The Journey to Bella Bella and the Passing Cloud

Going sailing! Outer Shores Expeditions’ Passing Cloud docked alongside in Shearwater, BC, on May 29, 2017. Photo © 2017 Aaron Saunders

Monday, May 29, 2017

There is a crow flying above me as I write this, perched upon the rigging of Outer Shores Expeditions’ Passing Cloud.

It’s actually kind of unnerving – the crow – which is just staring at me with its black, beady little eyes. But, here in the Heiltsuk First Nation community of Bella Bella, British Columbia, nature is everywhere – even up in the rigging of the elegant Passing Cloud.

Welcome to the remote Heiltsuk First Nations community of Bella Bella, British Columbia. Photo © 2017 Aaron Saunders

Located west of the similarly-named town of Bella Coola and just north of Port Hardy, at the northern end of Vancouver Island, Bella Bella is located on Campbell Island and is home to roughly 1450 residents, 90 percent of which are Heiltsuk.

I’ve come here to join Outer Shores Expeditions’ on a journey through British Columbia’s Great Bear Rainforest; a spectacular part of the West Coast of Canada that recently moved from conflict to collaboration with an agreement that protected some 3.1 million hectares of the forest (about eighty-five percent) from industrial logging. It was a hard-won battle that involved the First Nations and British Columbia governments, corporations, and environmental stakeholders. Now, this crown jewel is protected for future generations to enjoy.

Arriving at Vancouver’s South Terminal for my Pacific Coastal Airlines flight north. Photo © 2017 Aaron Saunders

Famed for its natural beauty and rich First Nations heritage, the Great Bear Rainforest is also known as one of the only places in the world to view the Kermode, or Spirit Bear; an all-white subspecies of the American Black Bear that inhabits this region.

So how do you get to Bella Bella? You can take a BC Ferry here, or you can fly.

I chose the latter, flying here with Pacific Coastal Airlines from Vancouver International Airport’s (YVR)’s South Terminal. Yes, YVR has a South terminal that handles regional departures on smaller aircraft – and despite having called British Columbia home for nearly 14 years before relocating to Alberta, I’d never had the opportunity to fly out of the South Terminal – until now.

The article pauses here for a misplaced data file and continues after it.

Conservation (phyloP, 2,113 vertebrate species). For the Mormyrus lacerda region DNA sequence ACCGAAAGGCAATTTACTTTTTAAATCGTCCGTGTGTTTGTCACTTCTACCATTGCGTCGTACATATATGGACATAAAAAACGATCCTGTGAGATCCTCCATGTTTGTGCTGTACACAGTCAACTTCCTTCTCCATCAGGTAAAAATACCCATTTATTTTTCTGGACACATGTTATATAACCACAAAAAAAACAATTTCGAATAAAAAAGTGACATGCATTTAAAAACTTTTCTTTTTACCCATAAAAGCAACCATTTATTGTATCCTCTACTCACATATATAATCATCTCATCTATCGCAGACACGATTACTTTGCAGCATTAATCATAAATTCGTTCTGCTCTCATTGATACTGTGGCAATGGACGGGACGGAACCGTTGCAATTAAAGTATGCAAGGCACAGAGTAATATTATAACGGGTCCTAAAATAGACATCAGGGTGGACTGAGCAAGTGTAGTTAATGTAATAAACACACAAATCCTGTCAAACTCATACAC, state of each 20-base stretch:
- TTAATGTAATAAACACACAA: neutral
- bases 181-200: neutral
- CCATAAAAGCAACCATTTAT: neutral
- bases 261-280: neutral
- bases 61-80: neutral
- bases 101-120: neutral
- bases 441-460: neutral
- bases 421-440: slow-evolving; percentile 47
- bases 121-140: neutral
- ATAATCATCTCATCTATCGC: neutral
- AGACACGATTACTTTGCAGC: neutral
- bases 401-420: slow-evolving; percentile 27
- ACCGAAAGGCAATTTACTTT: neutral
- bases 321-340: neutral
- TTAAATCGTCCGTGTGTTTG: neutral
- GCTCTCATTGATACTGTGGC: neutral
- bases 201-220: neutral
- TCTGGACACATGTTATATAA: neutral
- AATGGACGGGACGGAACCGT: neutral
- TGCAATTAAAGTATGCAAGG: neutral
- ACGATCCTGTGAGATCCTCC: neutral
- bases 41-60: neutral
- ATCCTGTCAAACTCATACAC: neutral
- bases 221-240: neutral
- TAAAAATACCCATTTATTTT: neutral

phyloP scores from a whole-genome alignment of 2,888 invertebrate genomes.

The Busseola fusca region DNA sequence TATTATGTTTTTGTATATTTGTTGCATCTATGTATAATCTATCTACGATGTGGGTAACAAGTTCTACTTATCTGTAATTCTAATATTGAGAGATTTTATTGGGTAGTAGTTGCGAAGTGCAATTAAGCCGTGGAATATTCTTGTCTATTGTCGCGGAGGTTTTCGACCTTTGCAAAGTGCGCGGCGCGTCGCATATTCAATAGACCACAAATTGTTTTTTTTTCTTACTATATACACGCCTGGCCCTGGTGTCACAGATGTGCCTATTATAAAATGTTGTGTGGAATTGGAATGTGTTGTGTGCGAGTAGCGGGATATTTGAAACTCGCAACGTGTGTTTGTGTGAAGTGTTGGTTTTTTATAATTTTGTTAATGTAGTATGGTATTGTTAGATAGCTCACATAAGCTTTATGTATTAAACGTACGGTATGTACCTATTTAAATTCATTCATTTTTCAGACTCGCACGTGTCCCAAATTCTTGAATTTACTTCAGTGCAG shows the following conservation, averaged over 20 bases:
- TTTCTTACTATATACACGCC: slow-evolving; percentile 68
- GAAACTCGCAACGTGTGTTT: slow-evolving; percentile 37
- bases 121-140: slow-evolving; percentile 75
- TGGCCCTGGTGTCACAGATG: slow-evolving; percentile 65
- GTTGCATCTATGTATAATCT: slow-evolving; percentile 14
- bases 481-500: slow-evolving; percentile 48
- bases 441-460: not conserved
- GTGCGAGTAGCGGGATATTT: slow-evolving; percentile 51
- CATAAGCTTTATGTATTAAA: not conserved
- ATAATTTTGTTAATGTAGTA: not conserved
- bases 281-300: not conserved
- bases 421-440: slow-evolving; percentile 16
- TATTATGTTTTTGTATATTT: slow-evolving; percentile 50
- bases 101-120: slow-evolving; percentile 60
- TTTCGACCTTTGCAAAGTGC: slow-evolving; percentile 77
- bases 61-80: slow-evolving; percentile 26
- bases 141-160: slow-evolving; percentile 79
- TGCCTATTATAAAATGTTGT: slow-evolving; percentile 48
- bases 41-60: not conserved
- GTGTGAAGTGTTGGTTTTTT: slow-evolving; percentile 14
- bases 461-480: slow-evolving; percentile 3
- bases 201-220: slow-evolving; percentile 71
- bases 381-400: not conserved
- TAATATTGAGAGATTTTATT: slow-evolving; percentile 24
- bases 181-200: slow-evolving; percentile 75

With the exception of the large fishing charter lined up, the South Terminal is positively quiet and serene. Photo © 2017 Aaron Saunders

My ticket. It’s like stepping back in time, to a simpler, kinder form of air travel. Photo © 2017 Aaron Saunders

A complimentary shuttle service runs from the Domestic and International Arrivals section of YVR over to the South Terminal, which is about a five minute drive away. Check-in was a breeze; almost a throwback to the old days of air travel, when you could roll up 30 minutes before your flight and still make it onboard with time to spare. I turned up an hour before my 8:40am departure and spent a decent amount of time reading the newspaper, drinking coffee and twiddling my fingers.

My flight, Pacific Coastal 801, departed from Vancouver’s South Terminal at 8:40am aboard a 30-seater Saab 340A turboprop. It’s a touch smaller than a Dash-8 300, but similarly sized. The flight involved a short stop at Port Hardy, on Vancouver Island, before continuing on to Bella Bella, where we touched down at 10:51am.

The inside of Pacific Coastal Air 801, a Saab 340A turboprop, seen during our stop in Port Hardy, British Columbia. Photo © 2017 Aaron Saunders

Bella Bella “airport” consists of a single building that most closely resembles a house. It’s charming in its simplicity. So too is the baggage system: a wooden ledge in the parking lot where checked baggage from arriving flights is placed for passengers to collect. It’s perfectly safe; unlike the big city, your baggage could sit here all day and no one would take it. The community is honest, friendly and welcoming.